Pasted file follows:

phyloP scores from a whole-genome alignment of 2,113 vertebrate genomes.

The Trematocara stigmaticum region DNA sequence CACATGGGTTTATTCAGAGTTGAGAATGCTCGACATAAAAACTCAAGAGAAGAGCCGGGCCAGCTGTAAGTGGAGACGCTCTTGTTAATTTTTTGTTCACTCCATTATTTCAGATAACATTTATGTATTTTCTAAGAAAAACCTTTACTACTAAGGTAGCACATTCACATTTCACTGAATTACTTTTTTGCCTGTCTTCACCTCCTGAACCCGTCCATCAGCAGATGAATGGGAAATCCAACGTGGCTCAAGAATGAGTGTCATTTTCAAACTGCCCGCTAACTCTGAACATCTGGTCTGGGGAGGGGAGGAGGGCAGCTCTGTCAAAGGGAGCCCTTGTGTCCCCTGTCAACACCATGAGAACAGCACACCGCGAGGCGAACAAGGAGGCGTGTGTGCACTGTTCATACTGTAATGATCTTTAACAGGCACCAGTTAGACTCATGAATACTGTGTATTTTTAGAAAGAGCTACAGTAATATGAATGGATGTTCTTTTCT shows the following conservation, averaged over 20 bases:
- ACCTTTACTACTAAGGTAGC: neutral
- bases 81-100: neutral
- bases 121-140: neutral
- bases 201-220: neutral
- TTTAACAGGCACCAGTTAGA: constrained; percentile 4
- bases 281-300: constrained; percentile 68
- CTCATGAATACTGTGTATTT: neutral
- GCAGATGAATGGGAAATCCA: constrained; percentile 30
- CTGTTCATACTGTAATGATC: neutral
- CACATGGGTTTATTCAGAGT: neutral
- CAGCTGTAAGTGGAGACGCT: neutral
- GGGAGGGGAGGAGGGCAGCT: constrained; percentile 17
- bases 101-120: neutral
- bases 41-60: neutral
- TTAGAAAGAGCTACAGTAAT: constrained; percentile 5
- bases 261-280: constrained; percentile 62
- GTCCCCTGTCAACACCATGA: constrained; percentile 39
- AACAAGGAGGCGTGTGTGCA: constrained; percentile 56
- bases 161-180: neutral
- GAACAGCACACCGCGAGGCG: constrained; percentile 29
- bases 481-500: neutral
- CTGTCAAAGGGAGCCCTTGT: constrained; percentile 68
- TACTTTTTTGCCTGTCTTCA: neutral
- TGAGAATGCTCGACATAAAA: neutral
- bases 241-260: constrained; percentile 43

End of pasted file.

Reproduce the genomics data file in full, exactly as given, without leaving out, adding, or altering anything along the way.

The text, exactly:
phyloP scores from a whole-genome alignment of 2,113 vertebrate genomes.

The Trematocara stigmaticum region DNA sequence CACATGGGTTTATTCAGAGTTGAGAATGCTCGACATAAAAACTCAAGAGAAGAGCCGGGCCAGCTGTAAGTGGAGACGCTCTTGTTAATTTTTTGTTCACTCCATTATTTCAGATAACATTTATGTATTTTCTAAGAAAAACCTTTACTACTAAGGTAGCACATTCACATTTCACTGAATTACTTTTTTGCCTGTCTTCACCTCCTGAACCCGTCCATCAGCAGATGAATGGGAAATCCAACGTGGCTCAAGAATGAGTGTCATTTTCAAACTGCCCGCTAACTCTGAACATCTGGTCTGGGGAGGGGAGGAGGGCAGCTCTGTCAAAGGGAGCCCTTGTGTCCCCTGTCAACACCATGAGAACAGCACACCGCGAGGCGAACAAGGAGGCGTGTGTGCACTGTTCATACTGTAATGATCTTTAACAGGCACCAGTTAGACTCATGAATACTGTGTATTTTTAGAAAGAGCTACAGTAATATGAATGGATGTTCTTTTCT shows the following conservation, averaged over 20 bases:
- ACCTTTACTACTAAGGTAGC: neutral
- bases 81-100: neutral
- bases 121-140: neutral
- bases 201-220: neutral
- TTTAACAGGCACCAGTTAGA: constrained; percentile 4
- bases 281-300: constrained; percentile 68
- CTCATGAATACTGTGTATTT: neutral
- GCAGATGAATGGGAAATCCA: constrained; percentile 30
- CTGTTCATACTGTAATGATC: neutral
- CACATGGGTTTATTCAGAGT: neutral
- CAGCTGTAAGTGGAGACGCT: neutral
- GGGAGGGGAGGAGGGCAGCT: constrained; percentile 17
- bases 101-120: neutral
- bases 41-60: neutral
- TTAGAAAGAGCTACAGTAAT: constrained; percentile 5
- bases 261-280: constrained; percentile 62
- GTCCCCTGTCAACACCATGA: constrained; percentile 39
- AACAAGGAGGCGTGTGTGCA: constrained; percentile 56
- bases 161-180: neutral
- GAACAGCACACCGCGAGGCG: constrained; percentile 29
- bases 481-500: neutral
- CTGTCAAAGGGAGCCCTTGT: constrained; percentile 68
- TACTTTTTTGCCTGTCTTCA: neutral
- TGAGAATGCTCGACATAAAA: neutral
- bases 241-260: constrained; percentile 43